Plas­tic bag ban con­cerns en­vi­ron­men­tal­ists

The News-Times - - NEWS - By Jack Kramer

HARTFORD — En­vi­ron­men­tal­ists are not happy with the lat­est plas­tic bag tax and ban in­cluded in the bud­get pro­posal, be­cause it ex­empts so-called com­postable bags and pro­hibits towns from en­act­ing or en­forc­ing pre­vi­ously en­acted bans.

Lori Brown, ex­ec­u­tive direc­tor of the Connecticu­t League of Con­ser­va­tion Vot­ers (CLTCV), urged peo­ple Mon­day to con­tact the gov­er­nor’s of­fice to raise ob­jec­tions.

Rep. Joe Gresko, DS­trat­ford, also voiced his dis­plea­sure about the change to House Speaker Joe Ares­i­mow­icz.

“We have to fix this,” Gresko said.

Also un­happy is Sen. Chris­tine Cohen, D-Guil­ford, co-chair of the En­vi­ron­ment Com­mit­tee.

“I thought we had ap­pro­pri­ately col­lab­o­rated with leg­is­la­tors, en­vi­ron­men­tal­ists, municipali­ties and re­tail­ers to come up with agreed upon lan­guage and this was not it,” Cohen said.

She said she’s un­happy “with the ex­emp­tion of com­posta­bles, un­happy with municipali­ties be­ing pre­empted by state law, even with stricter bans, and un­happy with the lan­guage dis­al­low­ing re­tail­ers/municipali­ties from charg­ing for pa­per.”

Brown be­lieves their best shot at chang­ing it is by con­tact­ing the gov­er­nor’s of­fice.

“Tell him not to ex­empt com­postable bags from the plas­tic bag ban and not to pre­empt towns from pass­ing their own, stronger bans. The clock is tick­ing and we have to act now,” Brown said in an email.

The bud­get im­poses a

10-cent tax on sin­gle-use plas­tic bags pro­vided at the point of sale un­til June

30, 2021, and bans them be­gin­ning July 1, 2021.

The tax and ban ap­plies to “sin­gle-use check­out bags,” which are plas­tic bags with a thick­ness of less than four mils that are pro­vided to a cus­tomer at the point of sale.

The bill also pro­hibits stores from charg­ing a fee for sin­gle-use pa­per bags pro­vided to cus­tomers at the point of sale, over­rid­ing any spe­cial act, mu­nic­i­pal char­ter, or or­di­nance.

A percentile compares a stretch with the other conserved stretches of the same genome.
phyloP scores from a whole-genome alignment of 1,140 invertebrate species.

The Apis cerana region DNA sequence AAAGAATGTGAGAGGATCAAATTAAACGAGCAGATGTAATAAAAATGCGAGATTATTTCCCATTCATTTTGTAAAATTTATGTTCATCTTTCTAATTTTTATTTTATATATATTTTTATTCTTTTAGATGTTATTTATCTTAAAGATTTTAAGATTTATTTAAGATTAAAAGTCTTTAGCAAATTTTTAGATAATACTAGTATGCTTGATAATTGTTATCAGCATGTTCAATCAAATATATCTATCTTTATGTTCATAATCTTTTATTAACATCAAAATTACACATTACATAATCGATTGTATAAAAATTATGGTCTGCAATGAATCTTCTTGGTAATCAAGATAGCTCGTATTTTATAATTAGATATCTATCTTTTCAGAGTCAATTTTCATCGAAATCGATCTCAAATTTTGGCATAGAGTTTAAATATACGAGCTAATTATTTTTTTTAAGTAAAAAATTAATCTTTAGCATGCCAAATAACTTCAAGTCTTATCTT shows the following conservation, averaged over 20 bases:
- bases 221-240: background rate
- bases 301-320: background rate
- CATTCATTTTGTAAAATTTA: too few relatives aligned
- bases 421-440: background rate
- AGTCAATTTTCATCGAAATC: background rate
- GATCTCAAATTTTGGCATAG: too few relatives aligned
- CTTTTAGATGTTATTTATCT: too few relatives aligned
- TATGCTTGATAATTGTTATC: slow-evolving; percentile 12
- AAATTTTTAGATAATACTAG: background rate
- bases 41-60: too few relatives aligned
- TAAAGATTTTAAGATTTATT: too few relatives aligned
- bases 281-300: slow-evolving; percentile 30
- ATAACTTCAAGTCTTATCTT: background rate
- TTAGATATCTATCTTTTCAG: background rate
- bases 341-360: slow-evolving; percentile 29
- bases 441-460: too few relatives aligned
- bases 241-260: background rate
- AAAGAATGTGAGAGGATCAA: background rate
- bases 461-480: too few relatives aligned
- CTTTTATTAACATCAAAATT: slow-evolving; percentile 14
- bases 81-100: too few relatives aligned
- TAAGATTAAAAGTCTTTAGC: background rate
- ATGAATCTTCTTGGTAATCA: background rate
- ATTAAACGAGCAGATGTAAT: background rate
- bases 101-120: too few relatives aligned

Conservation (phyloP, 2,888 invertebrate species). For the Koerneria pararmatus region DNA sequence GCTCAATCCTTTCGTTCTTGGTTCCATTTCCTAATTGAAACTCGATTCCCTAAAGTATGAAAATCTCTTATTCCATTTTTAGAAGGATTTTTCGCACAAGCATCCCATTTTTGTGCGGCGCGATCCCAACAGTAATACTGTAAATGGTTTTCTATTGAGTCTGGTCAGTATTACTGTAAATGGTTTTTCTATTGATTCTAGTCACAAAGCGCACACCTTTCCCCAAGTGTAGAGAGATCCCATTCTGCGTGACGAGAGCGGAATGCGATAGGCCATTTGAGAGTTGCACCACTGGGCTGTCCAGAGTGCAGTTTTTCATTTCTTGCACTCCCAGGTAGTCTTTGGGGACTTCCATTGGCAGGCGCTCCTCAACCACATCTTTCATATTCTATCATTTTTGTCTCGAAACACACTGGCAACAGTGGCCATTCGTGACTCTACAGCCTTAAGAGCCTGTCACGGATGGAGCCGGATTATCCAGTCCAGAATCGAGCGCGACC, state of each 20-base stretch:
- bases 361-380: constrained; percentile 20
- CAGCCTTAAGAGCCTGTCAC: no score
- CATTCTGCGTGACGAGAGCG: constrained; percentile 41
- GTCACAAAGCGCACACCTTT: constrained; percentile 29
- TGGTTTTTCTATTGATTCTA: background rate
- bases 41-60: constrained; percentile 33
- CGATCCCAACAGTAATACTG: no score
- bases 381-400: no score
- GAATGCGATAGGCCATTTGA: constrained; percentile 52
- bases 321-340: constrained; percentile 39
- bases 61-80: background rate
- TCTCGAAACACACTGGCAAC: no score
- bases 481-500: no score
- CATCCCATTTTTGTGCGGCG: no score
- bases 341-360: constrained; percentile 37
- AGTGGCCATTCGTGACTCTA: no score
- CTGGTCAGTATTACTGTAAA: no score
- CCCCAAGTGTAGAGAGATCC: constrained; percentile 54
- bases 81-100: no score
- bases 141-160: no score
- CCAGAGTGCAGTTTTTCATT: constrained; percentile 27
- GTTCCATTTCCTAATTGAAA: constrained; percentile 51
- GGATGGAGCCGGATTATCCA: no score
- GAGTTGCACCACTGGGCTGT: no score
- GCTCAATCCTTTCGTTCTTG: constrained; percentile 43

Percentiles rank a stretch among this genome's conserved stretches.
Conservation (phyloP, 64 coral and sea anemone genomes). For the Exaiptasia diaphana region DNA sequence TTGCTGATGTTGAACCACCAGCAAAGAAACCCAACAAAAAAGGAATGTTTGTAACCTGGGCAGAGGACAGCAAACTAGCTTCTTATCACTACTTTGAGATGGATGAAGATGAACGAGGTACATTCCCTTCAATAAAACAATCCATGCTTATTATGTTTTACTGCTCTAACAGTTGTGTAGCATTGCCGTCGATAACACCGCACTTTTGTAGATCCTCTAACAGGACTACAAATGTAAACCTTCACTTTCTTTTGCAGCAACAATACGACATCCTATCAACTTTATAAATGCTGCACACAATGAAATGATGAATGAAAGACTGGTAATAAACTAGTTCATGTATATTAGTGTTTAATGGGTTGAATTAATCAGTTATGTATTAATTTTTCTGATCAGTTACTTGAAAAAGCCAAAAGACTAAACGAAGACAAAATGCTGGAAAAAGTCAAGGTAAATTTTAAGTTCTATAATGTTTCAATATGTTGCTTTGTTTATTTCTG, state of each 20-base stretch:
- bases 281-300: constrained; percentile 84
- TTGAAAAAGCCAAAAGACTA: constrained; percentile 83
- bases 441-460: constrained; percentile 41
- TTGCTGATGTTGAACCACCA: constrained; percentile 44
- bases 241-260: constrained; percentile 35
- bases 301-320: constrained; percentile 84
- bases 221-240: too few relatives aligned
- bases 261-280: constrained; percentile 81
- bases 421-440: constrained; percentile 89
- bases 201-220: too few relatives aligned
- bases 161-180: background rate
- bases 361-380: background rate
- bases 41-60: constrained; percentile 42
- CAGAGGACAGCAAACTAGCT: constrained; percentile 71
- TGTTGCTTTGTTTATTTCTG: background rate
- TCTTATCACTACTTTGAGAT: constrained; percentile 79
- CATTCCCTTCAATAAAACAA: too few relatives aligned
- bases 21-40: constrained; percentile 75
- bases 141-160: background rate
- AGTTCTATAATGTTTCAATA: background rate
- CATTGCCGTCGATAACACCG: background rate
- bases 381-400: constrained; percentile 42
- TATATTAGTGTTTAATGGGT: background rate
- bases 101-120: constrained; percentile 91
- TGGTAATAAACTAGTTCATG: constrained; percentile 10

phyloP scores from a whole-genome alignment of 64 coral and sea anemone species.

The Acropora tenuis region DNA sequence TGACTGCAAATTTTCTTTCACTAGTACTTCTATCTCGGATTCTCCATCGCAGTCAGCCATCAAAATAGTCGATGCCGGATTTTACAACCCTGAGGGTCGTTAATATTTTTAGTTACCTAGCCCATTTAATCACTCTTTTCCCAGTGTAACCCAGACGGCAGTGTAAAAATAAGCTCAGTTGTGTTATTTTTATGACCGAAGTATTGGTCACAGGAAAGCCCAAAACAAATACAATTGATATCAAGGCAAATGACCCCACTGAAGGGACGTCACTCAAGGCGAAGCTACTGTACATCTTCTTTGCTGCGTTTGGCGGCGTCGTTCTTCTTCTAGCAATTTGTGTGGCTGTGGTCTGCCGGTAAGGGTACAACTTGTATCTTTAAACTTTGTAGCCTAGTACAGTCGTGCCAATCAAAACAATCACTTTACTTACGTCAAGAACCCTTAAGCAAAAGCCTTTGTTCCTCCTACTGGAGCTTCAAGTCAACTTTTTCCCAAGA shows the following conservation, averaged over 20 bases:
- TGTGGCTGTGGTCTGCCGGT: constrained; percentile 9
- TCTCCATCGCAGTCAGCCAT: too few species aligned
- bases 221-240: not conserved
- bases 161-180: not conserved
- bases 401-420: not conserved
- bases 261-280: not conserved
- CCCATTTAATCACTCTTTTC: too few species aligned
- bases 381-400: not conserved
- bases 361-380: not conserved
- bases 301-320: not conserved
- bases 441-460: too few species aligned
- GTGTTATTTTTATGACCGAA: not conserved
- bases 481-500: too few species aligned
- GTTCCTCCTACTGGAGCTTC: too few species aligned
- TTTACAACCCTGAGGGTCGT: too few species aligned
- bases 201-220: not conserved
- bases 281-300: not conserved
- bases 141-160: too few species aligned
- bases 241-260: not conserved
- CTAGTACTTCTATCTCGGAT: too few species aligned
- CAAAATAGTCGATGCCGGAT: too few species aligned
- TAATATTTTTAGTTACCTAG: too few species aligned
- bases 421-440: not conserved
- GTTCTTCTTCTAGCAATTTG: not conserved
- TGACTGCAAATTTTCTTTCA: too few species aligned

That part of the bill “has kind of blind­sided” those who fa­vor the plas­tic bag ban, Amanda Schoen, deputy direc­tor of CLTCV, said Mon­day. Across the state, Ham­den, Mans­field, Middletown, New Canaan, New Bri­tain, Norwalk, Stam­ford, We­ston, Green­wich, and West­port have passed bans on sin­gle-use plas­tic bag.

Schoen said by her count about 30 towns across the state are in the process of ei­ther fi­nal­iz­ing or get­ting close to fi­nal­iz­ing their own bans on plas­tic bags — and/or charg­ing fees for their use.

Asked where she thought the ini­tia­tive came from to ban towns from tak­ing stronger ac­tion than the state, Schoen said: “That’s a good ques­tion” but added that there were plenty of lob­by­ists, pri­mar­ily those who were push­ing for the com­bustible bag ex­emp­tion, that could be be­hind the sud­den lan­guage change.

The lan­guage in the Democrats’ bud­get con­trasts with the bill the En­vi­ron­ment Com­mit­tee ap­proved in April, which would pro­hibit stores from pro­vid­ing and/or sell­ing plas­tic sin­gle-use car­ry­out bags at the point of sale. It would also re­quire any pa­per sin­gle-use car­ry­out bag to be 100% re­cy­clable and have at least 40% post-con­sumer re­cy­cled con­tent. Pa­per bags will also be re­quired to con­spic­u­ously dis­play, “please re­use and re­cy­cle this bag,” on the bag.

The bill passed the En­vi­ron­ment Com­mit­tee by a bi­par­ti­san 25-4 vote, but has been on the Se­nate cal­en­dar since April 11.

Matthew Brown / Hearst Connecticu­t Me­dia

Nick D'Alessan, of Stam­ford, bags his own gro­ceries us­ing re­cy­clable bags af­ter shop­ping at Sho­pRite in April in Stam­ford.

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